But this is getting long and I want to say a few words about Ali Smith. We talked a bit about queerness and history—with Keene and Smith, especially, sexual variety and gender complexity seem to open a more capacious historical consciousness. Why? A question to keep active. Lee Edelman (No Future) and Jack Halberstam (In a Queer Time and Place) are working similar questions, and there’s a lot more writing behind them. Graham’s sense that there is something prophetic in the position of bothness ought to stay with us. There is Tiresias, and also Woolf’s transhistorical Orlando, moving from man to woman (and back) and woman to man, respectively. If not back and forth in gender, why not back and forth in time? Smith may take a step farther with Francesco and George, who are, in their different ways, possibly both at once.

I’ll say a few more words about that basic problem of the relationship between ANALOGY and FORGIVENESS in the book. For the book is pervasively self-referential, so much correspondence of image and event both within its parallel narratives and between them, and it seems to argue that there is something redemptive in that fact about the world, and something beneficent in recognizing it. Why should interconnection itself, including historical interconnection, conduce to the good?

Let’s say that it is a basic wager of the book that a world so structured is a better world than one governed by a sequential, causal, not to say historicist logic. In the most general sense, such patterns of connection mean a) that things (and people) are never truly lost, for they ripple and recur; b) it is as easy to go backward as to go forward, and so no error or injustice or loss is permanent; and c) there is a recurring affect of wonder at coincidence, and play in its discovery, that makes for a kind of antidote or solvent to grief and anger. Such a world tends towards monism, towards everything seen all at once. But the novel, in its two parts, holds that happy metaphorical apocalypse at bay, in favor of an ongoing, miraculous perception not of one but of both, in countless forms. (Another way of answering Jeewon’s question, why no free indirect discourse, which would be something like a completed synthesis of first and third person, rather than a dialectic?—though I could imagine Smith making use of it.)

There is a corresponding promise in Christian doctrine: that Christ’s bothness, man and God, blood and wine (water and wine), is of the essence of His power to forgive, to sacrifice, and that his death and assumption may be paradigmatic of other redeemed losses (and of the rising/falling pattern throughout the book, as with the helical helicoptering maple seeds and their sprouting). So BOTHNESS is a condition of REDEMPTION. The book’s transposition of that sacrifice from a single religio-mythico-historical figure to the sempiternal sacrifice of mothers is one of its strongest moves. As Nietzsche would agree, there is potentially paralyzing guilt for the surviving children in both cases; we must learn to forgive the sacrificer for leaving us, forgive ourselves for hating Him/her, etc.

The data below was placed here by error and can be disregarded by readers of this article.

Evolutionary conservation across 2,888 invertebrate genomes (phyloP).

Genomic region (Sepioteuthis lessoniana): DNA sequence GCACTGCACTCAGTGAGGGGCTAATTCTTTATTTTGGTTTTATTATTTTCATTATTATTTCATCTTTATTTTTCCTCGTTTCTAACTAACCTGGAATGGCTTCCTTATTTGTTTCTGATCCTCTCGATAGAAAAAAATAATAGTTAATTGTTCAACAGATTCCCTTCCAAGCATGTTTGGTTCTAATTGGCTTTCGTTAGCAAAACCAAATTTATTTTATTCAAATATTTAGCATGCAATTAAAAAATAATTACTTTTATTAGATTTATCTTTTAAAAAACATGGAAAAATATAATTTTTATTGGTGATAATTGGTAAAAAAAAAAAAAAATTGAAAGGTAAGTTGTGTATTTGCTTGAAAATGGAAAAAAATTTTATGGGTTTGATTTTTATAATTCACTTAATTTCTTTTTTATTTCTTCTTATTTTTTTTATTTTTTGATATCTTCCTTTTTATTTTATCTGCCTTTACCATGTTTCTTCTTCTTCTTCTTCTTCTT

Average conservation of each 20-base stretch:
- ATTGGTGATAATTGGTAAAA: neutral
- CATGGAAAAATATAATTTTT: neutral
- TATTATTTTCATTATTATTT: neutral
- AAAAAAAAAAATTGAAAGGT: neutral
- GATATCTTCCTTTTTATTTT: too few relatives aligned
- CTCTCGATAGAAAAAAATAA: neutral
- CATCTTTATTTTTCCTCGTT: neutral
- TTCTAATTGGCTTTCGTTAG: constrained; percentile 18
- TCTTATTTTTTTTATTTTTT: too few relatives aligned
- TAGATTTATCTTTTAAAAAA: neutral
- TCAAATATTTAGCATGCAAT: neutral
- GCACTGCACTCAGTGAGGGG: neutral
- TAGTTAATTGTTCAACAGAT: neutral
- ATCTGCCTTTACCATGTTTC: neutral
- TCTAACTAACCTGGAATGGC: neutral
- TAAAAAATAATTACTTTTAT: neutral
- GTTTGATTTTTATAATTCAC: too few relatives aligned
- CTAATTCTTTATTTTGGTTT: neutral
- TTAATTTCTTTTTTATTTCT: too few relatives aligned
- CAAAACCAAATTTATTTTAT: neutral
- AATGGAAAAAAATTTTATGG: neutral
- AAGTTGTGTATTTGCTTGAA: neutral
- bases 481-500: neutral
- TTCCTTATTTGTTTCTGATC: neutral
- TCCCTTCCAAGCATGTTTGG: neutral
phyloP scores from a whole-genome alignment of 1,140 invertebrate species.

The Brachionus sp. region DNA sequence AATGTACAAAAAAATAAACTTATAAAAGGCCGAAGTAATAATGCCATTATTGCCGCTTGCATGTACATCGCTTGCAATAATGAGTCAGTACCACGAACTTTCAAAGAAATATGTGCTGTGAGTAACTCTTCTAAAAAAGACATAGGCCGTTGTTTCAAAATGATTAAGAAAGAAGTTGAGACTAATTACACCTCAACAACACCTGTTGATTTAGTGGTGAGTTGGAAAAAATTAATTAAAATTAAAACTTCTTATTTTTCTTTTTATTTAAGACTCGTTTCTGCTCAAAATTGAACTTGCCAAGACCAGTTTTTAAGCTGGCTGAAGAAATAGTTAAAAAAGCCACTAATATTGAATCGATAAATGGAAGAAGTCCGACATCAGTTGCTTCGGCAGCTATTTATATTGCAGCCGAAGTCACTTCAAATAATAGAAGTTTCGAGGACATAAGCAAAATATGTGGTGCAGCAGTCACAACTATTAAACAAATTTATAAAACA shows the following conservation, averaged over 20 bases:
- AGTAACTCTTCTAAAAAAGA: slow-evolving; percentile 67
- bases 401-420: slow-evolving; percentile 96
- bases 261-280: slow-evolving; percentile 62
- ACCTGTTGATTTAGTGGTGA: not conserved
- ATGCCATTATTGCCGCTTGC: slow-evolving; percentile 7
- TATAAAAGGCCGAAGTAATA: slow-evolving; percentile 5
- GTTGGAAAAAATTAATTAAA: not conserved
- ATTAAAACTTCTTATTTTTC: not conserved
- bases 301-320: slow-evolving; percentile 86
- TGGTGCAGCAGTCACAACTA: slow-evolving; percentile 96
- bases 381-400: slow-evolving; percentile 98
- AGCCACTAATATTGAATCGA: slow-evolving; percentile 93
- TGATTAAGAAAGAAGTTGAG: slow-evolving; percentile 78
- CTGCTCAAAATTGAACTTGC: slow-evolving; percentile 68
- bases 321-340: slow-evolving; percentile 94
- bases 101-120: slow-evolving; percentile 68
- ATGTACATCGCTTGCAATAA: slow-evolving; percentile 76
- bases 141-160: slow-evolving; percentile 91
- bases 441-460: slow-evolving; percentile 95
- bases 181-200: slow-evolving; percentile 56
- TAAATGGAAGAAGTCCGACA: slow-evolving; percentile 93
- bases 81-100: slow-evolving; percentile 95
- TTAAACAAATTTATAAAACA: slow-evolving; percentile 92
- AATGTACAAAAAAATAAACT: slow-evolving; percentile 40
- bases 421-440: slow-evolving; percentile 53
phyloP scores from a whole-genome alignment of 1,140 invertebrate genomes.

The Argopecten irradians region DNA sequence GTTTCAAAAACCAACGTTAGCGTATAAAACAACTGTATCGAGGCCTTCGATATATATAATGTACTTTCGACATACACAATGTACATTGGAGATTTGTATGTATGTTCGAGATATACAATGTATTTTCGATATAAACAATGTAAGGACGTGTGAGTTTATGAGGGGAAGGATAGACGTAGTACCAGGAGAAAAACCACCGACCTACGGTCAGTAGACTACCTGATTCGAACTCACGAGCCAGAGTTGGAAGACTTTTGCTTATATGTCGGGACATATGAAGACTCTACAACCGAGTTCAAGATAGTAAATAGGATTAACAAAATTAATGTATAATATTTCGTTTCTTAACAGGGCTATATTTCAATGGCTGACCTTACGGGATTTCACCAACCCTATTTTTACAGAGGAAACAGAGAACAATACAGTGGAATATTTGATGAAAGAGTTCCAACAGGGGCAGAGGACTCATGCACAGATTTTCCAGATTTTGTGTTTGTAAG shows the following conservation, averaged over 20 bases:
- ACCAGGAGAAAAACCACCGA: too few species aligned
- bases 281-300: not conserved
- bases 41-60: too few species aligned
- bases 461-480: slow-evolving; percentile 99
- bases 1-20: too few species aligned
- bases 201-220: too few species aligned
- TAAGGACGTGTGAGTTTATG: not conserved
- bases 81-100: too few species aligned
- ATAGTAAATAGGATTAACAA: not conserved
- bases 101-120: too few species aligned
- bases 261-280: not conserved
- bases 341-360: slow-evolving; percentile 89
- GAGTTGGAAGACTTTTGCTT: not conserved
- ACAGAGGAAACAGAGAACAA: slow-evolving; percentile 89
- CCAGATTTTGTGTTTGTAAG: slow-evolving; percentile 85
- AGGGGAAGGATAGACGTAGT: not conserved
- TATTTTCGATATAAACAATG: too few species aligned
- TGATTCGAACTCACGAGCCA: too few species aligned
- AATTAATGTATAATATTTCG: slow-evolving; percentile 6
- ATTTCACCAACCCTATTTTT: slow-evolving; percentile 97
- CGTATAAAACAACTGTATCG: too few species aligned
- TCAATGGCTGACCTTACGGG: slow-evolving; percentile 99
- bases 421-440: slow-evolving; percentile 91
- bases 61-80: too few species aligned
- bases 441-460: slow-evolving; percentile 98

Something like this recognition allows for the transformation of George’s attitude to history: “History is horrible,” she says to her mother: “It is a mound of bodies pressing down into the ground [not rising]…George is appalled by history, its only redeeming feature being that it tends to be well and truly over” (248). And then later, after her death, “What if history, instead, was that shout, that upward spring, that staircase-ladder thing, and everybody was just used to calling something quite different the word history?” (304-305).

Anyway—I could keep going and going, and that is the point (the point: that great pun for Smith, a singularity with multiple meanings; so, really, a node, as every property in the book is a node). Let me just try to put it in a bigger perspective before this third espresso runs out. Does White have a way of thinking about all this? Not an emplotment, I don’t think; we observed the paucity of plot, and even if there is something comic for George and H, and perhaps for Francesco released from his purgatory, both comedies are dominated by pathways other than the causal/chronological. Nor a mode of argument, which is a unidirectional business as much as plot is. Among the tropes, perhaps metaphor? Insofar as that is White’s figure of both-andness. If How to Be Both is basically metaphorical in its orientation to history, can we link it, for example, with Nietzsche’s ultimate image-frolic? Or Marx’s utopia? It lacks the self-assertion of the former. It does have an interest throughout in equal pay, and asks tough questions about talent and worth. (The conundrum: should everyone be paid equally, or should the better artist be better paid for the better painting? A tough one for us Princeton meritocrats.)

I am myself very sympathetic to Smith’s way of seeing the world, or her book’s, at least. I do think it undercuts the stark, essentialist difference-making upon which unjust acts of scales large and small depend. I feel the wonder of the book’s generous recognitions and I feel better for it, more alive, alert, and generous, forgiving. (It is almost Buddhistic—though bothness, again, is not oneness.) There is still a question whether How to Be Both is answerable, as a mode of historical consciousness, to tragedy, to the worst of the past. The book does not test itself against crime, let alone against crisis or horror, only against loss. And as I said at the end of class—what is the model of this extraordinary, miraculous connection for its own sake, if not the fantastical connectedness of the internet and global capital? Which, um, surely bend to the good if they are only allowed to flourish freely? Don’t they? Don’t they?